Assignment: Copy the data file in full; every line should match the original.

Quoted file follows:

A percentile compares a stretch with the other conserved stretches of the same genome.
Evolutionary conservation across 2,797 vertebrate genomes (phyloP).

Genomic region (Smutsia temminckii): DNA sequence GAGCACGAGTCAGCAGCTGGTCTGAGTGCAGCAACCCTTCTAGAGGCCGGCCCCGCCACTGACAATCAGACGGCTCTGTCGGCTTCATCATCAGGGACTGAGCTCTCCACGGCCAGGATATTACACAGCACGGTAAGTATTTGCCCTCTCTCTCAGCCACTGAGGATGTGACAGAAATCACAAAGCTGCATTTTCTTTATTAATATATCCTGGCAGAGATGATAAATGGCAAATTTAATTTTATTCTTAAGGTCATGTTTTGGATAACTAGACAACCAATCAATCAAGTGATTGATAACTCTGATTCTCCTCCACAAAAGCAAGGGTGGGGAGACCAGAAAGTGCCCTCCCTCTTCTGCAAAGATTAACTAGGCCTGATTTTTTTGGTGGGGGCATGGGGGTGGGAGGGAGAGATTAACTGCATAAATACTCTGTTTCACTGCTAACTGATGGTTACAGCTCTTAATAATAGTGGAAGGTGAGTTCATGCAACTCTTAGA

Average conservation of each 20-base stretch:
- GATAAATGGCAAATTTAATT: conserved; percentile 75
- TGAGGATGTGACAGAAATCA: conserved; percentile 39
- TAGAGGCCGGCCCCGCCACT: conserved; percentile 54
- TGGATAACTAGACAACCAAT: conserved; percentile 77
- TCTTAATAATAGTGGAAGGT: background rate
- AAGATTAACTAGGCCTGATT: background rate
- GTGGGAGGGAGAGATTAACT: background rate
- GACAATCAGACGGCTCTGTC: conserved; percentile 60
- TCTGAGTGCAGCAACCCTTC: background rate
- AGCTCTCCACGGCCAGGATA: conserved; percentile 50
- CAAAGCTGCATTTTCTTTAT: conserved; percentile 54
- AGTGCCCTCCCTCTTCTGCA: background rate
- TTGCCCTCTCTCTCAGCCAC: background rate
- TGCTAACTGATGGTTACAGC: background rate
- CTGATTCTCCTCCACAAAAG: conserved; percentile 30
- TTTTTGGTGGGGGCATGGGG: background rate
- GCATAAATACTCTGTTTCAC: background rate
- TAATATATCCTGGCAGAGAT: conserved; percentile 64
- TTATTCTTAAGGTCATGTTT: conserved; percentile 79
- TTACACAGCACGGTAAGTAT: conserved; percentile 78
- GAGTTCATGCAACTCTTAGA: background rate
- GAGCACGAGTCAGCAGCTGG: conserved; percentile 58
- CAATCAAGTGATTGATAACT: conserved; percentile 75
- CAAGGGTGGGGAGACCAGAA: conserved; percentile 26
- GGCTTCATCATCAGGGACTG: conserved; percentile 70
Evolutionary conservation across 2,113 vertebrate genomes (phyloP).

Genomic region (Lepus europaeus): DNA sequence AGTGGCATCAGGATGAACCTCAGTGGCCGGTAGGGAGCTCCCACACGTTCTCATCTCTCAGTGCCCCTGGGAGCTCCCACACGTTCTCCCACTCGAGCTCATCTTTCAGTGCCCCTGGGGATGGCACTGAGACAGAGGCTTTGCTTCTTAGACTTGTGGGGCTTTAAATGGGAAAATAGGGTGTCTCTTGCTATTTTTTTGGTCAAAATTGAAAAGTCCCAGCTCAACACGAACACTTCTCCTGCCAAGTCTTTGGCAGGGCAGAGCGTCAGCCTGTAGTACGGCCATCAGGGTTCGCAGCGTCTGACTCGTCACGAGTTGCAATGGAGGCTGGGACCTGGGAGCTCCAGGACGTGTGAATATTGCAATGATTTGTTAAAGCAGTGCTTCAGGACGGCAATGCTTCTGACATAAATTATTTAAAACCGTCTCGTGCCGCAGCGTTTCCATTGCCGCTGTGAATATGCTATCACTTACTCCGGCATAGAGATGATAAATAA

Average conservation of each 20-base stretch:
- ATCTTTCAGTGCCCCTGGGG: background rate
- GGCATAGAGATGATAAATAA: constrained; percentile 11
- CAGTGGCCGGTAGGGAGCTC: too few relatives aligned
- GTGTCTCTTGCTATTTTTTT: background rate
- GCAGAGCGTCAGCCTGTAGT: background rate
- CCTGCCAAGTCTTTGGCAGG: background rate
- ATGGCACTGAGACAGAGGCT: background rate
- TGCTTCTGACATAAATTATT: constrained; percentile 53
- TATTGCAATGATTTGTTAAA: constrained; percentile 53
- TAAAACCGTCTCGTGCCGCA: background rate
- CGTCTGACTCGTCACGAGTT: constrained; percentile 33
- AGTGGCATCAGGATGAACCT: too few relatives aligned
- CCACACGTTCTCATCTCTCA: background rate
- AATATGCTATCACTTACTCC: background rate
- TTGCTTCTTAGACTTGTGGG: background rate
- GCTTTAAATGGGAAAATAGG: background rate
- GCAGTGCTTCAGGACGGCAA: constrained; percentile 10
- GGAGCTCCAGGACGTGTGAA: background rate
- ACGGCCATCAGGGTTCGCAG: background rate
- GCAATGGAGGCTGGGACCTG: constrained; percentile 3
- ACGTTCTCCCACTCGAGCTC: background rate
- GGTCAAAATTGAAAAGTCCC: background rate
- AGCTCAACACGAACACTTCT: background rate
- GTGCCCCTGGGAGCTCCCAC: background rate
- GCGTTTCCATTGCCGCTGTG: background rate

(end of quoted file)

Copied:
A percentile compares a stretch with the other conserved stretches of the same genome.
Evolutionary conservation across 2,797 vertebrate genomes (phyloP).

Genomic region (Smutsia temminckii): DNA sequence GAGCACGAGTCAGCAGCTGGTCTGAGTGCAGCAACCCTTCTAGAGGCCGGCCCCGCCACTGACAATCAGACGGCTCTGTCGGCTTCATCATCAGGGACTGAGCTCTCCACGGCCAGGATATTACACAGCACGGTAAGTATTTGCCCTCTCTCTCAGCCACTGAGGATGTGACAGAAATCACAAAGCTGCATTTTCTTTATTAATATATCCTGGCAGAGATGATAAATGGCAAATTTAATTTTATTCTTAAGGTCATGTTTTGGATAACTAGACAACCAATCAATCAAGTGATTGATAACTCTGATTCTCCTCCACAAAAGCAAGGGTGGGGAGACCAGAAAGTGCCCTCCCTCTTCTGCAAAGATTAACTAGGCCTGATTTTTTTGGTGGGGGCATGGGGGTGGGAGGGAGAGATTAACTGCATAAATACTCTGTTTCACTGCTAACTGATGGTTACAGCTCTTAATAATAGTGGAAGGTGAGTTCATGCAACTCTTAGA

Average conservation of each 20-base stretch:
- GATAAATGGCAAATTTAATT: conserved; percentile 75
- TGAGGATGTGACAGAAATCA: conserved; percentile 39
- TAGAGGCCGGCCCCGCCACT: conserved; percentile 54
- TGGATAACTAGACAACCAAT: conserved; percentile 77
- TCTTAATAATAGTGGAAGGT: background rate
- AAGATTAACTAGGCCTGATT: background rate
- GTGGGAGGGAGAGATTAACT: background rate
- GACAATCAGACGGCTCTGTC: conserved; percentile 60
- TCTGAGTGCAGCAACCCTTC: background rate
- AGCTCTCCACGGCCAGGATA: conserved; percentile 50
- CAAAGCTGCATTTTCTTTAT: conserved; percentile 54
- AGTGCCCTCCCTCTTCTGCA: background rate
- TTGCCCTCTCTCTCAGCCAC: background rate
- TGCTAACTGATGGTTACAGC: background rate
- CTGATTCTCCTCCACAAAAG: conserved; percentile 30
- TTTTTGGTGGGGGCATGGGG: background rate
- GCATAAATACTCTGTTTCAC: background rate
- TAATATATCCTGGCAGAGAT: conserved; percentile 64
- TTATTCTTAAGGTCATGTTT: conserved; percentile 79
- TTACACAGCACGGTAAGTAT: conserved; percentile 78
- GAGTTCATGCAACTCTTAGA: background rate
- GAGCACGAGTCAGCAGCTGG: conserved; percentile 58
- CAATCAAGTGATTGATAACT: conserved; percentile 75
- CAAGGGTGGGGAGACCAGAA: conserved; percentile 26
- GGCTTCATCATCAGGGACTG: conserved; percentile 70
Evolutionary conservation across 2,113 vertebrate genomes (phyloP).

Genomic region (Lepus europaeus): DNA sequence AGTGGCATCAGGATGAACCTCAGTGGCCGGTAGGGAGCTCCCACACGTTCTCATCTCTCAGTGCCCCTGGGAGCTCCCACACGTTCTCCCACTCGAGCTCATCTTTCAGTGCCCCTGGGGATGGCACTGAGACAGAGGCTTTGCTTCTTAGACTTGTGGGGCTTTAAATGGGAAAATAGGGTGTCTCTTGCTATTTTTTTGGTCAAAATTGAAAAGTCCCAGCTCAACACGAACACTTCTCCTGCCAAGTCTTTGGCAGGGCAGAGCGTCAGCCTGTAGTACGGCCATCAGGGTTCGCAGCGTCTGACTCGTCACGAGTTGCAATGGAGGCTGGGACCTGGGAGCTCCAGGACGTGTGAATATTGCAATGATTTGTTAAAGCAGTGCTTCAGGACGGCAATGCTTCTGACATAAATTATTTAAAACCGTCTCGTGCCGCAGCGTTTCCATTGCCGCTGTGAATATGCTATCACTTACTCCGGCATAGAGATGATAAATAA

Average conservation of each 20-base stretch:
- ATCTTTCAGTGCCCCTGGGG: background rate
- GGCATAGAGATGATAAATAA: constrained; percentile 11
- CAGTGGCCGGTAGGGAGCTC: too few relatives aligned
- GTGTCTCTTGCTATTTTTTT: background rate
- GCAGAGCGTCAGCCTGTAGT: background rate
- CCTGCCAAGTCTTTGGCAGG: background rate
- ATGGCACTGAGACAGAGGCT: background rate
- TGCTTCTGACATAAATTATT: constrained; percentile 53
- TATTGCAATGATTTGTTAAA: constrained; percentile 53
- TAAAACCGTCTCGTGCCGCA: background rate
- CGTCTGACTCGTCACGAGTT: constrained; percentile 33
- AGTGGCATCAGGATGAACCT: too few relatives aligned
- CCACACGTTCTCATCTCTCA: background rate
- AATATGCTATCACTTACTCC: background rate
- TTGCTTCTTAGACTTGTGGG: background rate
- GCTTTAAATGGGAAAATAGG: background rate
- GCAGTGCTTCAGGACGGCAA: constrained; percentile 10
- GGAGCTCCAGGACGTGTGAA: background rate
- ACGGCCATCAGGGTTCGCAG: background rate
- GCAATGGAGGCTGGGACCTG: constrained; percentile 3
- ACGTTCTCCCACTCGAGCTC: background rate
- GGTCAAAATTGAAAAGTCCC: background rate
- AGCTCAACACGAACACTTCT: background rate
- GTGCCCCTGGGAGCTCCCAC: background rate
- GCGTTTCCATTGCCGCTGTG: background rate